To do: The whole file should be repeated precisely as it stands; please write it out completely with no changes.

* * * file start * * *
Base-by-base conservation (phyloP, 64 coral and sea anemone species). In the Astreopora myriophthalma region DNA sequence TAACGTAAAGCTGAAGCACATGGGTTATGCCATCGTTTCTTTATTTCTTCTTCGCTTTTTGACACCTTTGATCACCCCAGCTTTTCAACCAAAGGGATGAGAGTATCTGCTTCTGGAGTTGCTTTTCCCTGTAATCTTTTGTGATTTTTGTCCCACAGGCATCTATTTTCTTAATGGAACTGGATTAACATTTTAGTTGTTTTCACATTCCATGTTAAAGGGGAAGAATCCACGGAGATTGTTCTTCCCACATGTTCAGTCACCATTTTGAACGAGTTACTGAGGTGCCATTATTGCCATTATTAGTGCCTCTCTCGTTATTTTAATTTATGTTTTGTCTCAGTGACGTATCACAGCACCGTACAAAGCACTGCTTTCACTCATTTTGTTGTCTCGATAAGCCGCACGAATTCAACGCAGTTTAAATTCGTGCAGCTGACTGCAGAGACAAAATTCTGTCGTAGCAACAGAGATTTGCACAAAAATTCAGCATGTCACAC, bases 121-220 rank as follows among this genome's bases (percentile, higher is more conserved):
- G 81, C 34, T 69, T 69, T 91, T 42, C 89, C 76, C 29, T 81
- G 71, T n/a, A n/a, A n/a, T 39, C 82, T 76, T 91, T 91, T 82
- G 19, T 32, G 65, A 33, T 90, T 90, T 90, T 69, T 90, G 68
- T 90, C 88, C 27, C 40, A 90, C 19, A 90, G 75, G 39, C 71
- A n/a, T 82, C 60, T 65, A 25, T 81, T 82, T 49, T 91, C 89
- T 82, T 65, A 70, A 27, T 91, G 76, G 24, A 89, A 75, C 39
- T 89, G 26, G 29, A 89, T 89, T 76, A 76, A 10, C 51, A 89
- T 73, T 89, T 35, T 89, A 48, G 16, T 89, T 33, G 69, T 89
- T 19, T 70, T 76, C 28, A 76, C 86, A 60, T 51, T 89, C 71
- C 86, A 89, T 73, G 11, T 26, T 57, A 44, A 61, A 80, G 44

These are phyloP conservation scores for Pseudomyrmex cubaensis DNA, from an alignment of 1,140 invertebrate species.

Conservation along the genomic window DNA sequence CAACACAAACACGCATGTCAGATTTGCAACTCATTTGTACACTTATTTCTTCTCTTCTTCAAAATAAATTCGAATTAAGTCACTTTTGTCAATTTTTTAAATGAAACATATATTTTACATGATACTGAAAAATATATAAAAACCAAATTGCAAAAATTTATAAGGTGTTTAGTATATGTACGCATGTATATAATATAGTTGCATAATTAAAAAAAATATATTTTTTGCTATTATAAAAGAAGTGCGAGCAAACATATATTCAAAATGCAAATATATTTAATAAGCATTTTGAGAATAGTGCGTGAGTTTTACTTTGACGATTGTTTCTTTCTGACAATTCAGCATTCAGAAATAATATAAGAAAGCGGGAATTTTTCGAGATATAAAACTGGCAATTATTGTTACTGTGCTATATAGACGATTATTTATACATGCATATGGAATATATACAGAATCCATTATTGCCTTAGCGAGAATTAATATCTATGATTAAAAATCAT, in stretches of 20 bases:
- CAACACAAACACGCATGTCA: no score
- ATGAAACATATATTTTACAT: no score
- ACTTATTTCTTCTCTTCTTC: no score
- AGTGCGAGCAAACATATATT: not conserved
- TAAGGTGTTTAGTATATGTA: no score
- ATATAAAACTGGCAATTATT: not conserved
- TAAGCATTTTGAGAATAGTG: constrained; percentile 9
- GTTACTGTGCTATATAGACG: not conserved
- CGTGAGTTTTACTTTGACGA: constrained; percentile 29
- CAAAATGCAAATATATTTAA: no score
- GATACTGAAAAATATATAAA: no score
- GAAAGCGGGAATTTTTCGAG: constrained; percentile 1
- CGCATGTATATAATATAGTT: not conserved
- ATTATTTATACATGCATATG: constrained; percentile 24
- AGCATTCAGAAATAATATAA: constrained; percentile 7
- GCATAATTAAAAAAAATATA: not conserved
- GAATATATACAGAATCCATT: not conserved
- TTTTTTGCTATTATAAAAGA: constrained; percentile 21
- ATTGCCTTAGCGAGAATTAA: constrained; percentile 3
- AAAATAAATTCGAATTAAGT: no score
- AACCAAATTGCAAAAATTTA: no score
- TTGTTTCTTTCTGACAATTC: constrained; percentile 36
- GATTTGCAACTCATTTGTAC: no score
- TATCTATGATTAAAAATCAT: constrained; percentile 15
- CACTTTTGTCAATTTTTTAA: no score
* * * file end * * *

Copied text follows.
Base-by-base conservation (phyloP, 64 coral and sea anemone species). In the Astreopora myriophthalma region DNA sequence TAACGTAAAGCTGAAGCACATGGGTTATGCCATCGTTTCTTTATTTCTTCTTCGCTTTTTGACACCTTTGATCACCCCAGCTTTTCAACCAAAGGGATGAGAGTATCTGCTTCTGGAGTTGCTTTTCCCTGTAATCTTTTGTGATTTTTGTCCCACAGGCATCTATTTTCTTAATGGAACTGGATTAACATTTTAGTTGTTTTCACATTCCATGTTAAAGGGGAAGAATCCACGGAGATTGTTCTTCCCACATGTTCAGTCACCATTTTGAACGAGTTACTGAGGTGCCATTATTGCCATTATTAGTGCCTCTCTCGTTATTTTAATTTATGTTTTGTCTCAGTGACGTATCACAGCACCGTACAAAGCACTGCTTTCACTCATTTTGTTGTCTCGATAAGCCGCACGAATTCAACGCAGTTTAAATTCGTGCAGCTGACTGCAGAGACAAAATTCTGTCGTAGCAACAGAGATTTGCACAAAAATTCAGCATGTCACAC, bases 121-220 rank as follows among this genome's bases (percentile, higher is more conserved):
- G 81, C 34, T 69, T 69, T 91, T 42, C 89, C 76, C 29, T 81
- G 71, T n/a, A n/a, A n/a, T 39, C 82, T 76, T 91, T 91, T 82
- G 19, T 32, G 65, A 33, T 90, T 90, T 90, T 69, T 90, G 68
- T 90, C 88, C 27, C 40, A 90, C 19, A 90, G 75, G 39, C 71
- A n/a, T 82, C 60, T 65, A 25, T 81, T 82, T 49, T 91, C 89
- T 82, T 65, A 70, A 27, T 91, G 76, G 24, A 89, A 75, C 39
- T 89, G 26, G 29, A 89, T 89, T 76, A 76, A 10, C 51, A 89
- T 73, T 89, T 35, T 89, A 48, G 16, T 89, T 33, G 69, T 89
- T 19, T 70, T 76, C 28, A 76, C 86, A 60, T 51, T 89, C 71
- C 86, A 89, T 73, G 11, T 26, T 57, A 44, A 61, A 80, G 44

These are phyloP conservation scores for Pseudomyrmex cubaensis DNA, from an alignment of 1,140 invertebrate species.

Conservation along the genomic window DNA sequence CAACACAAACACGCATGTCAGATTTGCAACTCATTTGTACACTTATTTCTTCTCTTCTTCAAAATAAATTCGAATTAAGTCACTTTTGTCAATTTTTTAAATGAAACATATATTTTACATGATACTGAAAAATATATAAAAACCAAATTGCAAAAATTTATAAGGTGTTTAGTATATGTACGCATGTATATAATATAGTTGCATAATTAAAAAAAATATATTTTTTGCTATTATAAAAGAAGTGCGAGCAAACATATATTCAAAATGCAAATATATTTAATAAGCATTTTGAGAATAGTGCGTGAGTTTTACTTTGACGATTGTTTCTTTCTGACAATTCAGCATTCAGAAATAATATAAGAAAGCGGGAATTTTTCGAGATATAAAACTGGCAATTATTGTTACTGTGCTATATAGACGATTATTTATACATGCATATGGAATATATACAGAATCCATTATTGCCTTAGCGAGAATTAATATCTATGATTAAAAATCAT, in stretches of 20 bases:
- CAACACAAACACGCATGTCA: no score
- ATGAAACATATATTTTACAT: no score
- ACTTATTTCTTCTCTTCTTC: no score
- AGTGCGAGCAAACATATATT: not conserved
- TAAGGTGTTTAGTATATGTA: no score
- ATATAAAACTGGCAATTATT: not conserved
- TAAGCATTTTGAGAATAGTG: constrained; percentile 9
- GTTACTGTGCTATATAGACG: not conserved
- CGTGAGTTTTACTTTGACGA: constrained; percentile 29
- CAAAATGCAAATATATTTAA: no score
- GATACTGAAAAATATATAAA: no score
- GAAAGCGGGAATTTTTCGAG: constrained; percentile 1
- CGCATGTATATAATATAGTT: not conserved
- ATTATTTATACATGCATATG: constrained; percentile 24
- AGCATTCAGAAATAATATAA: constrained; percentile 7
- GCATAATTAAAAAAAATATA: not conserved
- GAATATATACAGAATCCATT: not conserved
- TTTTTTGCTATTATAAAAGA: constrained; percentile 21
- ATTGCCTTAGCGAGAATTAA: constrained; percentile 3
- AAAATAAATTCGAATTAAGT: no score
- AACCAAATTGCAAAAATTTA: no score
- TTGTTTCTTTCTGACAATTC: constrained; percentile 36
- GATTTGCAACTCATTTGTAC: no score
- TATCTATGATTAAAAATCAT: constrained; percentile 15
- CACTTTTGTCAATTTTTTAA: no score